7:53am

Tue February 1, 2011
Opinion

The New Republic: The Poorly Argued Florida Ruling

Jonathan Cohn is a senior editor at The New Republic and a senior fellow at Demos.

Did Roger Vinson, the federal judge who on Monday ruled the Affordable Care Act unconstitutional, have a particularly conservative take on politics as well as the law? His ruling certainly suggests as much. There's what looks like a shout-out to the Tea Party — specifically, a reference to the American Colonists' outrage over the tax on tea. (Page 42.) There's the gratuitous reference to General Motors as "partially government-owned." (Page 45.) And there's the use of President Obama's campaign rhetoric against the law Obama now supports. (Page 68).

Nor is the first time a judge invalidating the Affordable Care Act may have tipped his political hand. Henry Hudson, the federal judge who issued a narrower ruling against the law late last year, noted in his decision that the bill was rushed through the legislative process — which is a strange way to describe a law nearly fourteen months in gestation, unless you are trying to argue there was something fundamentally illegitimate about the process that produced it.

But perhaps the clearest indicator of bias in the decisions against the Affordable Care Act is the gist of the decisions themselves. For generations, conservatives have championed "judicial restraint." If judicial restraint means anything, it means deferring to the Congress on matters of policy preference — like, for example, whether it's better to run a national health insurance system with a system of regulated private insurance (which is what people will get with the Affordable Care Act) rather than via a single-payer, government-run plan (which is what the elderly already get with Medicare). But if these decisions by Judges Vinson and Hudson carry the day — and, please remember, two federal judges have already ruled the other way — they would effectively take that discretion away from the Congress.

Of course, I can't be sure about these things. It's hard to tell the difference between partisan bias (i.e., issuing rulings that favor one party) and ideological bias (i.e., issuing rulings that bend the law to one's philosophical preferences on policy). And, to be quite clear, I'm not one of those people who thinks "bias" is necessarily a bad word anyway. I don't think the constitution has some unambiguous, values-free meaning, particularly when applied to lawsuit like this one.

Almost by definition, a case that makes its way through the judiciary and up to the Supreme Court, where this one will almost surely land, is open to varying interpretations. There are precedents, yes, but none involve exactly the same set of circumstances. Otherwise, the case wouldn't be in front of the courts in the first place.

It's up to the judges to decide which precedents matter more. And that's a decision bound to reflect their values. All of which is a long way of saying that judges can do whatever the heck they want.

Well, almost anything. Most judges at least try to ground their rulings in the language of the Constitution, as interpreted in modern times. My colleague Jeffrey Rosen, who knows far more on these subjects than I do, has argued persistently and elegantly for this sort of judicial restraint.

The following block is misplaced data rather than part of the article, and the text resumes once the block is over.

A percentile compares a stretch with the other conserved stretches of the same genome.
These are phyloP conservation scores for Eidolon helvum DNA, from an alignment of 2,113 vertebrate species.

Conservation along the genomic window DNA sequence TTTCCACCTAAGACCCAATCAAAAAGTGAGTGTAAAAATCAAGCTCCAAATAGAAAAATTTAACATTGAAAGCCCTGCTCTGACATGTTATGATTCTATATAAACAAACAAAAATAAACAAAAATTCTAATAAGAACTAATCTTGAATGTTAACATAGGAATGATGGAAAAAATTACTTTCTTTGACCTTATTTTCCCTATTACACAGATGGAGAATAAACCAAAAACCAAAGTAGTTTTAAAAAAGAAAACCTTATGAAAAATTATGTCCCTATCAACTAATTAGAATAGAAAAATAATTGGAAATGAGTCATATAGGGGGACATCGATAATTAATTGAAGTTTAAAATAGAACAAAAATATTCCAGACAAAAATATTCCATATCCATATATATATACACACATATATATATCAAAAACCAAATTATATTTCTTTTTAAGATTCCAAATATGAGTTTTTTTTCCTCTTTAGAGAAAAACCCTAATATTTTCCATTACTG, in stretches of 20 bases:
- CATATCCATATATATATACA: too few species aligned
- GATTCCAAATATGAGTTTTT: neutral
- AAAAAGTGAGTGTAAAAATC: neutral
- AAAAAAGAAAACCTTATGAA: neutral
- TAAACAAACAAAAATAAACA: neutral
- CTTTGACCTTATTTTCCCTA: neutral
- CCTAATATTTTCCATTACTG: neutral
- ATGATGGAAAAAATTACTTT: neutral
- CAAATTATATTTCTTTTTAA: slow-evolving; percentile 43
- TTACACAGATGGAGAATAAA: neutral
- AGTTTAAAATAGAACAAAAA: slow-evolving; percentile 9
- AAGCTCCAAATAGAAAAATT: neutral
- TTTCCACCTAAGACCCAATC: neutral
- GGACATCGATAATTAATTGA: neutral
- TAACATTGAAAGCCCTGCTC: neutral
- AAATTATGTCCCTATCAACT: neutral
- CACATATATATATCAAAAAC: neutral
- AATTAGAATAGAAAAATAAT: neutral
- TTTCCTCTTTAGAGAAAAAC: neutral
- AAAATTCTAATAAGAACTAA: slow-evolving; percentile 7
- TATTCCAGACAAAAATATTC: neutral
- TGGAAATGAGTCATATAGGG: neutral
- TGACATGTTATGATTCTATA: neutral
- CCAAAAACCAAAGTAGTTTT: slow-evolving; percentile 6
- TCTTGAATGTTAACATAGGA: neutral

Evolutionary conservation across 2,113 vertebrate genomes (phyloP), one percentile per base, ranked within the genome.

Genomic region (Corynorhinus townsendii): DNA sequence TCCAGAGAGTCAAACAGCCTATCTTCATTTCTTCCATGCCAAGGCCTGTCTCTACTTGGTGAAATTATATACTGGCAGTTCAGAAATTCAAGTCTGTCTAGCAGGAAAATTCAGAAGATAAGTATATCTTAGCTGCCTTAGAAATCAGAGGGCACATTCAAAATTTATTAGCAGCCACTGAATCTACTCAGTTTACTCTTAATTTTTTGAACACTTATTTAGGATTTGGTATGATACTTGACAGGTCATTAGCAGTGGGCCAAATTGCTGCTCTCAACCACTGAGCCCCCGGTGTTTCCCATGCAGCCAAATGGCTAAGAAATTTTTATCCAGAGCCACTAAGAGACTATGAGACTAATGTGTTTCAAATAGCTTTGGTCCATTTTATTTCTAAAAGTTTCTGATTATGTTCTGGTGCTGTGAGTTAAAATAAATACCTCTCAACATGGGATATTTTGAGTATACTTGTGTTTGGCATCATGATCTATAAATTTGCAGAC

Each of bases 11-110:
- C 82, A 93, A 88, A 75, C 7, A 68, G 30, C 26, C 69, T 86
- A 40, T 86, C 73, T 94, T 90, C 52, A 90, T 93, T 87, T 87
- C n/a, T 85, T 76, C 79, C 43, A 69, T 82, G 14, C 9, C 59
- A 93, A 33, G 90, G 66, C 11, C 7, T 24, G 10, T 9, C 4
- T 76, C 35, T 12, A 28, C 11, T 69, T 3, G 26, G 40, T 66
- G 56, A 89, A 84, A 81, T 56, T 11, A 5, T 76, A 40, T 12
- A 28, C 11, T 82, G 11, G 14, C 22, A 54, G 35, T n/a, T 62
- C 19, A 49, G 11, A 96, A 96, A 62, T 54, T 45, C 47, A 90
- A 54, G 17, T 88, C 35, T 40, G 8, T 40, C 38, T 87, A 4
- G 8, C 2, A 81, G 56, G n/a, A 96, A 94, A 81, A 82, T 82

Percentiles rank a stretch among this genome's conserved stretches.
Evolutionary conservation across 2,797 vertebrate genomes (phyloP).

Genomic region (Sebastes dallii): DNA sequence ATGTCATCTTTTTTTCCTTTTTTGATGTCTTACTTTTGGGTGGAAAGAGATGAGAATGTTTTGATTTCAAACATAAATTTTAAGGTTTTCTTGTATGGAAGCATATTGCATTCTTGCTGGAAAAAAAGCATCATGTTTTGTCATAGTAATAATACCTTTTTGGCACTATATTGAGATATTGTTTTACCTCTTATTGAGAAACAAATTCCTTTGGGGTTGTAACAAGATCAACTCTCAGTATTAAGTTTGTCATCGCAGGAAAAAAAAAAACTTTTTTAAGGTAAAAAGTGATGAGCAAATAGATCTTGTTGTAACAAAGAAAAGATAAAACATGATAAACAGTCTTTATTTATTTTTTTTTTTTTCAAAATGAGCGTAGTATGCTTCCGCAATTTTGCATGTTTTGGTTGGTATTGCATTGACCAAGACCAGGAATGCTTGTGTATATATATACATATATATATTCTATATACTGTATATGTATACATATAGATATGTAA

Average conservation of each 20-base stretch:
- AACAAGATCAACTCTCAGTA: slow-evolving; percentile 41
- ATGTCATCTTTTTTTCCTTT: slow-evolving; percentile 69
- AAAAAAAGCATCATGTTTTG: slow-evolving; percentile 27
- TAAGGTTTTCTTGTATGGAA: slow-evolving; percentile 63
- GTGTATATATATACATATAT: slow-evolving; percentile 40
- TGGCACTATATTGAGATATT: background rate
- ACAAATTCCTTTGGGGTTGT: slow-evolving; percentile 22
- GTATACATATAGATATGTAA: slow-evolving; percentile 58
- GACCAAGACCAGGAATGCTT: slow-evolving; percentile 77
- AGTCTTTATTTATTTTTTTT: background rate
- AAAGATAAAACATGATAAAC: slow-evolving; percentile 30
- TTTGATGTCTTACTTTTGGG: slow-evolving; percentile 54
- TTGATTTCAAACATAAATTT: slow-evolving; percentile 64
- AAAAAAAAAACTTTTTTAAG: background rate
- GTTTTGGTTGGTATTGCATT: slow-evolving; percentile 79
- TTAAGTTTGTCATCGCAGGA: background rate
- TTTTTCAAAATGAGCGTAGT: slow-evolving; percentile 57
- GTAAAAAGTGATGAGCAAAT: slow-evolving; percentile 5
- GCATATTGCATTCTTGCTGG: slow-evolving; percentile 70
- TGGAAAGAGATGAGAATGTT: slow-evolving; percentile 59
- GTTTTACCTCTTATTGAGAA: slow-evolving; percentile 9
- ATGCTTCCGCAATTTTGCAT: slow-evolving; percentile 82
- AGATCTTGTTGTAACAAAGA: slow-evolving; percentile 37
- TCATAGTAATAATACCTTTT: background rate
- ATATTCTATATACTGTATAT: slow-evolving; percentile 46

And you can tell when judges are struggling to be so restrained. It's when they make conspicuously weak arguments. A prime example in Vinson's decision is his frequent citation of reports from the Congressional Budget Office and Congressional Research Service. Both agencies are respected arbiters of policy but Vinson, strangely, cites their interpretations of law — which is a little like asking Ruth Bader Ginsburg to produce actuarial tables on the long-term solvency of Social Security.

Elsewhere, Vinson asserts that the decision not to carry health insurance has "zero" economic impact. But then, literally a paragraph later, he acknowledges that uncompensated care for the uninsured transfers $43 billion in costs to the rest of society. Later, he goes so far as to recognize that requiring people to get insurance is "necessary" for carrying out the universal coverage scheme Congress determined it wanted.

So if Vinson admits all of these things, why did he bother first to assert that forgoing coverage has "zero" impact? He's drawing a distinction between present and future commercial activity that doesn't make a ton of sense to me. (I'm going to write a separate post on that later.) My guess, honestly, is that Vinson is desperate to play down the link between decisions to forgo insurance and the impact on other people's premiums — a link that history and scholarship have established firmly. And that's because the link, if real, would place it within most contemporary understandings of the Commerce Clause's reach.

Can we expect more such creative reasoning as the case moves forward? The justices of the Supreme Court have certainly imposed their own will before. If they hadn't, George W. Bush might never have become president. (Ezra Klein is not the only one who sees echoes of Bush v. Gore in this litigation.)

Still, there is one other check on the courts' discretion: Public perception. Judges can defy public values up to a point, but only up to a point. And while the public remains divided on the Affordable Care Act, it has expressed a clear and unambiguous preference for health insurance that is affordable and available to all — while preferring, for better or for worse, to keep the existing system of private insurance in place. Is the Supreme Court really ready to reject that preference? Copyright 2011 The New Republic. To see more, visit http://www.tnr.com/.

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